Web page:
The three of us took a walk. Ponte Vecchio was just the frame. The beautiful jewelry shops were filled with tree branches and debris. They had no back walls, no front walls. Near the bridge, we saw that a big chunk of the Lungarno was swept away by the river. The railings, balustrades, and shops were gone, including the one where Mom and I looked at marble crucifixes for St. Thomas Church in Chicago. We crossed over the bridge to the other side. There as well, we saw cars stacked three or four on top of each other. I told my friends I had to get home so as not to anger the Signora, but I would try to meet them the next day.

Every five minutes a helicopter flew low over the Signora’s house. They were going out to Campo di Marte and other rural areas to rescue those who were sick and isolated and bring them food. Our water at the Signora’s was getting scarce. There was no milk, butter was running, out and we couldn’t light the stove to cook.

Judy and I started going out on hunting expeditions for the Signora—bottled water, pasta, butter, sugar, bread. We went to a number of shops, asking for what each little store around Piazza Edison could give us. Stores on the edges of town were open, but supplies remained limited. Brigitte and Elsbeth had gone to Rome on the first of November and had not been able to return. The Signora’s garden had a well, which was now quite low. The water was not potable, but we used it for washing clothes and the WC. The Signora was somehow now able to use her stove. Maybe she had a propane tank. I didn’t ask. We were not allowed to go into the kitchen if she wasn’t there, not even for a glass of water. Once a day she heated water for washing the dishes. The pharmaceutical warehouses that had supplies of disinfectants had flooded out so the Signora used lemons. For drinking, we had some bottles of water, mostly fizzy and a few without carbonation. The Signora had a bottle of a boric acid solution for washing our eyes because our eyes were irritated from particles of dust in the air from the drying mud that even managed to reach her house. I bought medicine for colds and sore throat in case I got sick. I worried about not being able to get to the dentist to fix a filling, but then, dentists in town didn’t have water or electricity.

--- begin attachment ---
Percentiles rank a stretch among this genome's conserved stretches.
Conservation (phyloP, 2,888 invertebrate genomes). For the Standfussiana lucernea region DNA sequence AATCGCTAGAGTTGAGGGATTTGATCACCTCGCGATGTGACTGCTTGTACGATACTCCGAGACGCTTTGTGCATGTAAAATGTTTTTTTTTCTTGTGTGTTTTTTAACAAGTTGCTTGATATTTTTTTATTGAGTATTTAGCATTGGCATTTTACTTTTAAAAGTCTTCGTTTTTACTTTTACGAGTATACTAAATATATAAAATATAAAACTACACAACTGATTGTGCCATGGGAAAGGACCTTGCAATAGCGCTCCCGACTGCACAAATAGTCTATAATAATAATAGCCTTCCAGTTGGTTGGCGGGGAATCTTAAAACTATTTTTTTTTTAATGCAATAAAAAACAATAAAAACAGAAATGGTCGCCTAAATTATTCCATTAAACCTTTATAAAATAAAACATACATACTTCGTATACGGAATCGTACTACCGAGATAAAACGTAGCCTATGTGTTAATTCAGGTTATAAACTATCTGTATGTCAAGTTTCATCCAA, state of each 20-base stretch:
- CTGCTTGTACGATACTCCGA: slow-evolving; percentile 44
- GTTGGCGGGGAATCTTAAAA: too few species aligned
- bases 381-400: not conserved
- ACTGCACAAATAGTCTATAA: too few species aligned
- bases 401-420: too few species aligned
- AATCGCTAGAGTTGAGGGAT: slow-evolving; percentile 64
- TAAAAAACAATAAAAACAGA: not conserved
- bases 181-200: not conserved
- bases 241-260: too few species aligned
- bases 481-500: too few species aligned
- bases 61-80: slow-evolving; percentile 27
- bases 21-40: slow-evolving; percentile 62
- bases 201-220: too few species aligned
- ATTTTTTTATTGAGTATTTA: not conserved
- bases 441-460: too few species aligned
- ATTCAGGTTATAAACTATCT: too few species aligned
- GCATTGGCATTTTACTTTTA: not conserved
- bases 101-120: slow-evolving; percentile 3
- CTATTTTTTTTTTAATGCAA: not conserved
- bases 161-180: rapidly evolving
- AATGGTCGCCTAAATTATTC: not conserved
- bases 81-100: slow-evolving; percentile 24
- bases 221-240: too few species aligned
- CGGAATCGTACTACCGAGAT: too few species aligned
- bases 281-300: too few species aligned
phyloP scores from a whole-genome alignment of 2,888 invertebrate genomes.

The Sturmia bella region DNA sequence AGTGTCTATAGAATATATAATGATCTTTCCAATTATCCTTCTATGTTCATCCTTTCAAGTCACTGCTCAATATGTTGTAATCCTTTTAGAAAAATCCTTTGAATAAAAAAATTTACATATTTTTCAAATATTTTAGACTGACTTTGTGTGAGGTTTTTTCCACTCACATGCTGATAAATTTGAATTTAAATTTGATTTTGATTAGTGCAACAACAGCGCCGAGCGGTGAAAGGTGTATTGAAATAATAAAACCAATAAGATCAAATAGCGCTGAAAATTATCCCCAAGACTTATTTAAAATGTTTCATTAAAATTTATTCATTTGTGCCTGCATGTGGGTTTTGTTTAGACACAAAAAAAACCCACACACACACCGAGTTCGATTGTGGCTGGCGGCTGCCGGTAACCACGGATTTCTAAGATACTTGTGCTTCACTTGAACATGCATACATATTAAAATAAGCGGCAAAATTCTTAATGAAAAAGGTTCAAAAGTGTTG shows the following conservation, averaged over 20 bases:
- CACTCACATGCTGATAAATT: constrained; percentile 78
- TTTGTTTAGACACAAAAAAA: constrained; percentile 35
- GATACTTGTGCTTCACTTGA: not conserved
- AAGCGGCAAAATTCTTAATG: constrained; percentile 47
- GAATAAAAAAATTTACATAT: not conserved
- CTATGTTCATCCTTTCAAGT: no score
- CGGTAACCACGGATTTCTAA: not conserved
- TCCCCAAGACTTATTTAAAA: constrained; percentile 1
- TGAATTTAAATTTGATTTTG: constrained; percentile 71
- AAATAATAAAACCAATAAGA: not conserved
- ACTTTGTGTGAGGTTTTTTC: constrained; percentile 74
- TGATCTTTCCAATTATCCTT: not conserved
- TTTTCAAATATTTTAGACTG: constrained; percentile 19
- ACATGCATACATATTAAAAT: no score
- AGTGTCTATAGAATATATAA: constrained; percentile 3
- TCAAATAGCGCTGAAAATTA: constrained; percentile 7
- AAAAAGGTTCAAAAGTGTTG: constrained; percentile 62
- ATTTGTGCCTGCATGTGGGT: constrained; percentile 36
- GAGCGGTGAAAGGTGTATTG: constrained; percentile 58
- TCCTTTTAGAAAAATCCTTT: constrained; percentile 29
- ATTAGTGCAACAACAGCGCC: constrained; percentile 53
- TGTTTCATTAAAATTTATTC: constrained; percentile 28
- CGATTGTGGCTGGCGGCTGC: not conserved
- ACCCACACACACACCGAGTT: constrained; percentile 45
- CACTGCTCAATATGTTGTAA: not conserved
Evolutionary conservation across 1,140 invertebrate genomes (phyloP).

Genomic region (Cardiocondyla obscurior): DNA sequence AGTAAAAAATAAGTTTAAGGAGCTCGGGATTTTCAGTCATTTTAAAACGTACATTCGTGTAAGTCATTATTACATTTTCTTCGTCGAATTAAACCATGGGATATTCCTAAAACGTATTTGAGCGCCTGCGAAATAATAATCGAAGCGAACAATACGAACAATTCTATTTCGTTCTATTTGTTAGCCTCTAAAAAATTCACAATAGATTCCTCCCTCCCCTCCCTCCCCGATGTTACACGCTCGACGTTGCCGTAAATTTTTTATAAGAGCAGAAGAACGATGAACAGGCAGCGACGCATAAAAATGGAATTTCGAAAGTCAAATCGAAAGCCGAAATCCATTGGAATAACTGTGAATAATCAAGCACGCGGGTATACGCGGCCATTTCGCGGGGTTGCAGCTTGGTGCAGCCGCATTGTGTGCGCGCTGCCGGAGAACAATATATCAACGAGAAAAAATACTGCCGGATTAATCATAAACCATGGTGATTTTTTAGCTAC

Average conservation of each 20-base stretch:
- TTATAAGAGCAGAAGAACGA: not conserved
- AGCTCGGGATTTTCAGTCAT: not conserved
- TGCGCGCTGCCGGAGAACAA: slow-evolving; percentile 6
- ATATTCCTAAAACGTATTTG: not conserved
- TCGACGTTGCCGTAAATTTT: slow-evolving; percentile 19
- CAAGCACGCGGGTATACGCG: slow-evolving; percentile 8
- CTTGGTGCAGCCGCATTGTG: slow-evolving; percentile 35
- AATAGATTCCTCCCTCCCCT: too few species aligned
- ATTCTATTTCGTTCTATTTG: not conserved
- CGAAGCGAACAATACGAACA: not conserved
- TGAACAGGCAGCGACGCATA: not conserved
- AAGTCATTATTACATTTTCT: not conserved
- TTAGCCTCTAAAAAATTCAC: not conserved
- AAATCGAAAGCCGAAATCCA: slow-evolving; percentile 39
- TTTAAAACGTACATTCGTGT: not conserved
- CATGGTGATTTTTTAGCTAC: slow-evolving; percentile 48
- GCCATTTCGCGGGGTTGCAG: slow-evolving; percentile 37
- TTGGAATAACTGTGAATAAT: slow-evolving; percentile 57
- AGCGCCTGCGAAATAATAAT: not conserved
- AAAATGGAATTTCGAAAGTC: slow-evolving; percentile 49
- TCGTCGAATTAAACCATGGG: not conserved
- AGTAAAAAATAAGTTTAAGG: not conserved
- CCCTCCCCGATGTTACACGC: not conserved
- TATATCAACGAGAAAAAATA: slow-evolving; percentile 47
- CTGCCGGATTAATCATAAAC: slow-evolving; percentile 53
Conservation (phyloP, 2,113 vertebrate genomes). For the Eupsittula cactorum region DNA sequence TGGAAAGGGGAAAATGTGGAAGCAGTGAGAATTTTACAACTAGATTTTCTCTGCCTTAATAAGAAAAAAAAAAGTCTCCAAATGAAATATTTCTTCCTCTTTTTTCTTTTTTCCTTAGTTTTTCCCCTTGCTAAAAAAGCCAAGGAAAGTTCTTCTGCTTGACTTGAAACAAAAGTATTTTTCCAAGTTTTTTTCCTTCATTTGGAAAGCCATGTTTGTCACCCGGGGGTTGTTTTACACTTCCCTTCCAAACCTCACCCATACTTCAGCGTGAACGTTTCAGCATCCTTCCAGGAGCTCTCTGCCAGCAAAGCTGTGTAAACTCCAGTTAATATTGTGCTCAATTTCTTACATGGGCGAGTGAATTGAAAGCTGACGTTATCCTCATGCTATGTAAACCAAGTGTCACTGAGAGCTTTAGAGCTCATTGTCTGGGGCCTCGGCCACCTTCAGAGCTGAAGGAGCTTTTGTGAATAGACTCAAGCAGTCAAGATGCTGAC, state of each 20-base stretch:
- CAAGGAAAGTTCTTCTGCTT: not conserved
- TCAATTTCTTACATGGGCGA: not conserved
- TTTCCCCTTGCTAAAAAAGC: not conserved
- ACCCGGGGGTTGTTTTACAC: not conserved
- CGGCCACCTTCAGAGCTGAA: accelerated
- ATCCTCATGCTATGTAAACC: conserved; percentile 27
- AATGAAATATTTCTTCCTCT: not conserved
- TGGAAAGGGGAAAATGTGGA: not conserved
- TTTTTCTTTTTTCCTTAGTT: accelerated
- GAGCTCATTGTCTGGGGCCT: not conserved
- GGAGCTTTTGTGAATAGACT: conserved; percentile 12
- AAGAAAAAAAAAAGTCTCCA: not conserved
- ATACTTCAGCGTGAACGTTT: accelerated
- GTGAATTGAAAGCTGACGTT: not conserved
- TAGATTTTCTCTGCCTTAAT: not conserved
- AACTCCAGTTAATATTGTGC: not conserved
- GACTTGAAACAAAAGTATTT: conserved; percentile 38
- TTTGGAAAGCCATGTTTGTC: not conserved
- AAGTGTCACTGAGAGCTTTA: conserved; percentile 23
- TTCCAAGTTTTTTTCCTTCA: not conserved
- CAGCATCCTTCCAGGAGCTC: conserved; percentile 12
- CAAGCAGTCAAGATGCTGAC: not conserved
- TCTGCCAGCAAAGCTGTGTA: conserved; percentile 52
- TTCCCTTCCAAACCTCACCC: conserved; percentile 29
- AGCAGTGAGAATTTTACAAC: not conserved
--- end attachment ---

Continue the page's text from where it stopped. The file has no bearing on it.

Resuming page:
There is frost on the Signora’s windows and we were all cold and had to wear several layers of clothing. We were lucky, though; the Signora’s house was safe and dry. I couldn’t imagine if, in addition to the cold, the house had been damp. The Signora said it would have been worse if the weather had been hot because the cold temperature helped reduce the chance of epidemics and plague. We heard on the news that morning that they were trying to burn all the dead animals in the countryside as quickly as possible in order to avoid an outbreak.